If you’re a keen observer of politics and/or what’s trending on Twitter, #MoscowMitch, a hashtag and nickname for Senate majority leader Mitch McConnell, likely won’t require much by way of introduction. But where did it come from, and what drove it to be one of the top 10 hashtags across Twitter for most of August?

Those are exactly the questions our data team set out to answer as they took a deep dive into the history of the term on Twitter. What they found is a prime example of how quickly a hashtag can go from being an obscure reference, to something that has the potential to overshadow, if not define, a 35-year career in the Senate.

Or, as Dan Rather put it:

The Tale of the Tape

Just how big of a deal is #MoscowMitch?

The hashtag first appeared on December 9, 2016. To date, it’s been used more than 2,960,000 times across Twitter.

More than 99% of those uses have occurred since the hashtag went viral in July 2019. As we’ll see below, despite the prevailing political climate, before last month #MoscowMitch had been used just a few hundred times in two years, before racking up a couple of million uses in a matter of weeks.

By contrast, #TrumpRussia, which can be considered a close relative by intent to #MoscowMitch, has been used around 10 times more than #MoscowMitch, racking up more than 26,631,000 uses over a similar timespan.

When examined over a long period of time, then, #MoscowMitch seems like small potatoes. But, if viewed since the point it went viral, #MoscowMitch has seen the kind of usage in two weeks that the much more common #TrumpRussia hashtag typically sees in five months.

First Use

The first use of #MoscowMitch on Twitter occurred on December 9, 2016, following a Washington Post article about a secret CIA assessment of Russian interest and possible interference in the 2016 election.

In the ensuing conversation, actress @DebraMessing  discussed the article, and at 9.09 PM ET noted that McConnell’s wife, Elaine Chao, opposed “calling out Russia for hacking” during the 2016 election.

Just 11 minutes later, at 9.20 PM ET, Twitter account @nestedlog used #MoscowMitch for the first time, in a tweet with no other content. It gained just 2 retweets and 5 likes.

Seven minutes later, at 9.27 PM ET, the hashtag was used for the second time, by Twitter user @waldowilbur, in response to Messing’s 9.09 PM tweet. Again, the tweet gained very little traction.

Over the next few days, the hashtag appeared a handful of times, before seeing a spike of around 140 uses on December 13, 2016—most of which are retweets of a since-deleted tweet by @SummerBrennan.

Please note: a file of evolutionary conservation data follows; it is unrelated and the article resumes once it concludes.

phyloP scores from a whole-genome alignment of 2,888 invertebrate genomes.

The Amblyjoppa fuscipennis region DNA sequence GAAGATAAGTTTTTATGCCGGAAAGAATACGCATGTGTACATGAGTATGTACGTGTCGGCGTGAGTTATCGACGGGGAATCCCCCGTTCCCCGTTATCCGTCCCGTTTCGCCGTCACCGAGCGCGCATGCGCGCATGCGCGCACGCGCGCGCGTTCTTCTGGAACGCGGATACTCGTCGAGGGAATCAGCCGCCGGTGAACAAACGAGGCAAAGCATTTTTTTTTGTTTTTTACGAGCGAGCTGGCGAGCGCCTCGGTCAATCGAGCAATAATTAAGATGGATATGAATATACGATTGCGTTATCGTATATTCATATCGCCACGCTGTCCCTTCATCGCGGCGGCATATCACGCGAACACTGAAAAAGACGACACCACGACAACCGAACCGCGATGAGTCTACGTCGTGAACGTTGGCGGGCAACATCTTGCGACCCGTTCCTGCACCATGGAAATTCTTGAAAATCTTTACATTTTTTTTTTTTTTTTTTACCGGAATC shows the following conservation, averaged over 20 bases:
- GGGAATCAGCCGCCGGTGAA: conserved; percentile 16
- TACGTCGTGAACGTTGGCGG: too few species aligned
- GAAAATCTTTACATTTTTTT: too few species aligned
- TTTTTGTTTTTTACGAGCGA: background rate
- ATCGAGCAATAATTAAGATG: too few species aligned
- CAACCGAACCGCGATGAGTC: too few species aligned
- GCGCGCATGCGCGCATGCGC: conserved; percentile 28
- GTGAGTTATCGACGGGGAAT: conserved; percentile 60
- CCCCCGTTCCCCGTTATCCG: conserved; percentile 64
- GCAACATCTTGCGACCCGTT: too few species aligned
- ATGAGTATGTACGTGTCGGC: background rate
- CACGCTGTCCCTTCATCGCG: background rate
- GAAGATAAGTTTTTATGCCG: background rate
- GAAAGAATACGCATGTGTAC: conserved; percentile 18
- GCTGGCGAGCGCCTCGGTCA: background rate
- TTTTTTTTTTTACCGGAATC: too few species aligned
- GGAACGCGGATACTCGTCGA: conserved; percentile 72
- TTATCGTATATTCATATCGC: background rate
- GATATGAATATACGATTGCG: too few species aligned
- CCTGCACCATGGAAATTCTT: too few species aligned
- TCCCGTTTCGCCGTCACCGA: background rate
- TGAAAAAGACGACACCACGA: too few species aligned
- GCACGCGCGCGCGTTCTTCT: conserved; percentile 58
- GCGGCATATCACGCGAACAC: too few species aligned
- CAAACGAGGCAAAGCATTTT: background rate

After that, the hashtag failed to catch on, logging just 30 uses for the whole of 2017, with similar levels throughout 2018 and 2019, until…

The Scarborough Effect

On July 25, 2019, #MoscowMitch went viral, thanks in large part to MSNBC host Joe Scarborough (@JoeNBC). Here’s the tweet that started it all:

For the first hour or two, Scarborough’s tweet drove the entirety of the conversation on Twitter that included the hashtag #MoscowMitch.

Then, two hours later, Scott Dworkin, Co-Founder of the Democratic Coalition Against Trump (@Funder), jumped in:

Together, these two tweets were responsible for almost all of the mentions of #MoscowMitch that occurred on July 25, their retweets making up roughly two-thirds of the volume for the day.

Evidently, both Dworkin and Scarborough were pleased with the attention, as they both posted follow-up #MoscowMitch tweets the next day as well:

From here, the hashtag took on a life of its own, rapidly spreading and going viral in a matter of hours – helped along by Dan Rather’s analysis (see above), which itself generated some 17,900 retweets of the hashtag.

Years in the Making, Hours to Explode

At this point, the question of how much damage – if any – #MoscowMitch has done to McConnell’s career is impossible to tell. In real terms, it may amount to nothing at all. While he is up for re-election in 2020, fivethirtyeight noted recently that, as of 2018, McConnell’s home state of Kentucky “was about 23 points more Republican than the country as a whole” – a substantial buffer for any candidate.

But not everything in politics is about winning individual races – reputation and legacy matter too, especially for one of the Republican party’s most recognizable faces heading into an election year. And, McConnell’s personal legacy aside, that could turn out to be the real #MoscowMitch story. If the hashtag-led rebranding of McConnell sticks around deep into the political cycle, will it start to rebrand his party too?

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